This is not to say there was something wrong with the gifts from the Magi.  On the contrary, they worshiped Jesus and gave meaningful gifts to honor Him.

How can we honor Jesus?
We do it through a transformation of our hearts and minds.  We replace our natural tendencies, like thinking highly of ourselves, with a new will and a new way of life that comes from God.
Do not conform to the pattern of this world,
but be transformed by the renewing of your mind. 
Then you will be able to test and approve what God’s will is—
his good, pleasing and perfect will.
Romans 12:2

teenager marching in band playing bass drumIn other words, considering the context, since we have no gifts to lay before the King, we allow God to shore up all the deficiencies in our lives, including our tendency to think we can manage ministry on our own.

All that we are and all that we have come from God, not us.  He gifted us.  Even our faith and wisdom are from God.  We love with God’s love.  We offer grace because God is gracious to us.  We give money that already belongs to God.  We sacrifice because of God’s comprehensive sacrifice.  We serve with Jesus as our example.  There is nothing good in us (Ephesians2:1-5).  Jesus is the vine – the resource of all good for the branches.  We bear fruit only when we remain connected to the vine (John15:5-14).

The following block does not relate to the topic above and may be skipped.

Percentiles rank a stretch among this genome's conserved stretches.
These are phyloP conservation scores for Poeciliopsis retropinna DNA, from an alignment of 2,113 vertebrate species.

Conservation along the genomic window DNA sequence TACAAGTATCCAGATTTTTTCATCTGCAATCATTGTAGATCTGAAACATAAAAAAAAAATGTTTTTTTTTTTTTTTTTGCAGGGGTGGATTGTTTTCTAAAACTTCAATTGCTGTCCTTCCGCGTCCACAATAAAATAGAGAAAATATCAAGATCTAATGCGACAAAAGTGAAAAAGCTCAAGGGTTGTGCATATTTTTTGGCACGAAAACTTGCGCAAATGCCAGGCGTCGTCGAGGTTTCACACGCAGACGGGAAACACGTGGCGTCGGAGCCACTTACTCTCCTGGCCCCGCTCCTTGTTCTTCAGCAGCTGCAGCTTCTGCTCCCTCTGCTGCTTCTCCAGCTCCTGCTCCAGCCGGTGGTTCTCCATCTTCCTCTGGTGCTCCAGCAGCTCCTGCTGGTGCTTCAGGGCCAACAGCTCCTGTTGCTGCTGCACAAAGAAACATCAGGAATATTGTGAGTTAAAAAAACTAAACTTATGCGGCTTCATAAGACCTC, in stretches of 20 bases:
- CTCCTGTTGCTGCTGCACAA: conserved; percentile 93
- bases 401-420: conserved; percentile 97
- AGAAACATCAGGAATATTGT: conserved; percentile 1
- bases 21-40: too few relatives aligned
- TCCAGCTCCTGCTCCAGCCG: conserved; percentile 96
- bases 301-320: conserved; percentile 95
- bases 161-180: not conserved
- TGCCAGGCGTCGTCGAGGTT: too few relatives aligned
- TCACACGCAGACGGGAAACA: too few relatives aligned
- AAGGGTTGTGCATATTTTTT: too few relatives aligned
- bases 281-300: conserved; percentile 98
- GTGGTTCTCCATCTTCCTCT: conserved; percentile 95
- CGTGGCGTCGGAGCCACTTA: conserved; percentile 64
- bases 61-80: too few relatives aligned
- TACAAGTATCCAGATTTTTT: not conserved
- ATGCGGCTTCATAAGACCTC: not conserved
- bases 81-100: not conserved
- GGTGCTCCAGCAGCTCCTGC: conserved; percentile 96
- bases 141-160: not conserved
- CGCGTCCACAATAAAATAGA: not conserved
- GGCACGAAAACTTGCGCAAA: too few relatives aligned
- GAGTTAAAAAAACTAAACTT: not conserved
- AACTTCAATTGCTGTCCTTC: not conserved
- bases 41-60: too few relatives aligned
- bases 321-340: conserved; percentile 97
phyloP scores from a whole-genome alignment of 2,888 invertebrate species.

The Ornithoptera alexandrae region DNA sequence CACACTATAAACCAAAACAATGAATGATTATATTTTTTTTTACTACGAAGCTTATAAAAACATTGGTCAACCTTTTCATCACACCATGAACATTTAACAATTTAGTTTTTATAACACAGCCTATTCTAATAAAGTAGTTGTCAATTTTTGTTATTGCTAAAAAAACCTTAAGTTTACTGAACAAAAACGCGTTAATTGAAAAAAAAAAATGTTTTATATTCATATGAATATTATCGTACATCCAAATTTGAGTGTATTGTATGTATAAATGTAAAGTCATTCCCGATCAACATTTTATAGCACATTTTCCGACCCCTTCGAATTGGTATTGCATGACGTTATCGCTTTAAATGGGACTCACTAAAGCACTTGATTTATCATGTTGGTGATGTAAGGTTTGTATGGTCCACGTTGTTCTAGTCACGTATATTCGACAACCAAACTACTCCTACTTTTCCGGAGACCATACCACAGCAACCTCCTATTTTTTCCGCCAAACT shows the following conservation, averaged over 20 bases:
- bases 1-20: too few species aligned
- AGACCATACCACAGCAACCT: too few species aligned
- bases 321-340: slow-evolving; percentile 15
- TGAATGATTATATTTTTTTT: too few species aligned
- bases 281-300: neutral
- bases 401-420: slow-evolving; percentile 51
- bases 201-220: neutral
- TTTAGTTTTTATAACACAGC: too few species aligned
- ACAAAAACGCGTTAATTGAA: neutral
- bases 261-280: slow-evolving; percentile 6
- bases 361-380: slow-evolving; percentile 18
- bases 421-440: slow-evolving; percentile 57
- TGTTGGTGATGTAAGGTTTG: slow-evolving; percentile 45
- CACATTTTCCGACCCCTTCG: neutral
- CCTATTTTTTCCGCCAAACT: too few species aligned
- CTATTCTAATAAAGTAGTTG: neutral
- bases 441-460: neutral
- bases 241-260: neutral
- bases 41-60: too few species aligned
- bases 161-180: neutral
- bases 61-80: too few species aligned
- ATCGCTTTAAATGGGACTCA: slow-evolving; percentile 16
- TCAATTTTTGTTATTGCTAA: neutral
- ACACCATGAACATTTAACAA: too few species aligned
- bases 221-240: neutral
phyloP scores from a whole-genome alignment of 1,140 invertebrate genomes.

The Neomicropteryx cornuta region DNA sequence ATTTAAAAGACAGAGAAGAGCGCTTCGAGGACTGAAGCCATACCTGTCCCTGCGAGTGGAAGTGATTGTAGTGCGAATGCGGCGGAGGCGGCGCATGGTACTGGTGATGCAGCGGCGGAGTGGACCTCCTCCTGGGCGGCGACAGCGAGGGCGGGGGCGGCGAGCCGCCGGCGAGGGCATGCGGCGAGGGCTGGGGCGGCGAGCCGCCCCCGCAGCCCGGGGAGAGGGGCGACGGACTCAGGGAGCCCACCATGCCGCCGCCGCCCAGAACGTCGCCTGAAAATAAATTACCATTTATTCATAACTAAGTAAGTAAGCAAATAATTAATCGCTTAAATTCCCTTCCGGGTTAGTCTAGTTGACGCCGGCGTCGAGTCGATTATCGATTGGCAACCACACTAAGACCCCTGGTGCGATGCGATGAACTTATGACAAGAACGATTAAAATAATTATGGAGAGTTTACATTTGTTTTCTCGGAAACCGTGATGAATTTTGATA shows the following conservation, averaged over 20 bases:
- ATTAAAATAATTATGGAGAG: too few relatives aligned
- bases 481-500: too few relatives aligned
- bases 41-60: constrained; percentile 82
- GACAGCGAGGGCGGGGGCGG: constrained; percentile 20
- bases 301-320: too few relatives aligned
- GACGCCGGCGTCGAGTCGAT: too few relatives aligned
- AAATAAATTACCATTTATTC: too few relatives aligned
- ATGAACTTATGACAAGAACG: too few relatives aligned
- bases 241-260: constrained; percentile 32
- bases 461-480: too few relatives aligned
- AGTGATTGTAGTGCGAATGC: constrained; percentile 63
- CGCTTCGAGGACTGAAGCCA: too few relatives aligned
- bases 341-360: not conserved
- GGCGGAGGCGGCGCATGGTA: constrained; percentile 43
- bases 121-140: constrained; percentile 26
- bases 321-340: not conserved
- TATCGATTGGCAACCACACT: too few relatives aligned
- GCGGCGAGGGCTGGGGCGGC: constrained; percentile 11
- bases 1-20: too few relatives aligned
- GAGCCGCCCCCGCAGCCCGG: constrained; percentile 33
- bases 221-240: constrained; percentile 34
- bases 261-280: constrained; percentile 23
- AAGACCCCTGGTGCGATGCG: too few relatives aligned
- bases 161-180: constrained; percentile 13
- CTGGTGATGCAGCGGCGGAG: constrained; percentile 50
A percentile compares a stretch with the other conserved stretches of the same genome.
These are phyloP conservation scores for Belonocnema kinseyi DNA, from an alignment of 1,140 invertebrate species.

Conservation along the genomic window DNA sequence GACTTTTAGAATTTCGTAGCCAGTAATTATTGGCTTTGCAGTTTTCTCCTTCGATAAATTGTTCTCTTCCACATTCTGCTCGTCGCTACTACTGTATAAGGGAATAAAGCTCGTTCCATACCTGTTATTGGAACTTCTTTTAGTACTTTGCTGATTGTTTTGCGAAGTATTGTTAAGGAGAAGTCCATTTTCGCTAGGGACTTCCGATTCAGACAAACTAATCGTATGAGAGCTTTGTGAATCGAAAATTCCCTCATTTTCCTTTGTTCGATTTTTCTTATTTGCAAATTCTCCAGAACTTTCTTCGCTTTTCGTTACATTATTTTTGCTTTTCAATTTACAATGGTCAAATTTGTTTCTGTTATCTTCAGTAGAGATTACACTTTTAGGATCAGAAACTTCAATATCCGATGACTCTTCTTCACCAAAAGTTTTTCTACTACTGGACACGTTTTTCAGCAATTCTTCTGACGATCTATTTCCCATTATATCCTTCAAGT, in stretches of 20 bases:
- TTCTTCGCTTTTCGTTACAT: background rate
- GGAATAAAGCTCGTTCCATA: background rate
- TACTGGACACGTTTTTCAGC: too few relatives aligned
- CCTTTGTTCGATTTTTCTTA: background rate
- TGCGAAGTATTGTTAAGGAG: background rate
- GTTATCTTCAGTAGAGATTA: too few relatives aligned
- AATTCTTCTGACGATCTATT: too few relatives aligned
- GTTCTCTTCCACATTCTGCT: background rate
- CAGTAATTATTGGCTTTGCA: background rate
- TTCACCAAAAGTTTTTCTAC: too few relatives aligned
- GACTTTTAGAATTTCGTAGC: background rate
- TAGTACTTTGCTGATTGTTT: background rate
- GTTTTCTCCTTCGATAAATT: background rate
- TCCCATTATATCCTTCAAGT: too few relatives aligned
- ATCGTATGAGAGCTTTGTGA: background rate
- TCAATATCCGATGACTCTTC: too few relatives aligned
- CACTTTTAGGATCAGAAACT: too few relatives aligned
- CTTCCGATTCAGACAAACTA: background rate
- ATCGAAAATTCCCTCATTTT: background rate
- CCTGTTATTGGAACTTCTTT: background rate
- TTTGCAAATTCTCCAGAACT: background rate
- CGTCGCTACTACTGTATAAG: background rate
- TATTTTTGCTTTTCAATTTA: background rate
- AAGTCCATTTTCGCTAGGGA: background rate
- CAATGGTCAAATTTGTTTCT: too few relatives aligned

Romans12 further describes the manner in which we should honor and sacrifice for God.  It must be done for the benefit of others (1Corinthians 12:7), and we express it with sincerity and kindness.


(See Chip Mattis’ terrific post on kindness.  Read more 
from Chip at chipmattis.com or @chipmattis on Twitter.)

We also express our sacrifice with humility.
…Do not think of yourself more highly than you ought,
but rather think of yourself with sober judgment,
in accordance with the faith God has distributed to each of you.
Romans 12:3

Left to ourselves, we are very good at tooting our own horns and looking out for “number one.”   But if we are helpful, it’s because God is working through us.  We are gifted only because God gifted us, and, as the perfecter of our faith, He continues to make us better so we can serve Him more effectively (Hebrews12:1-2).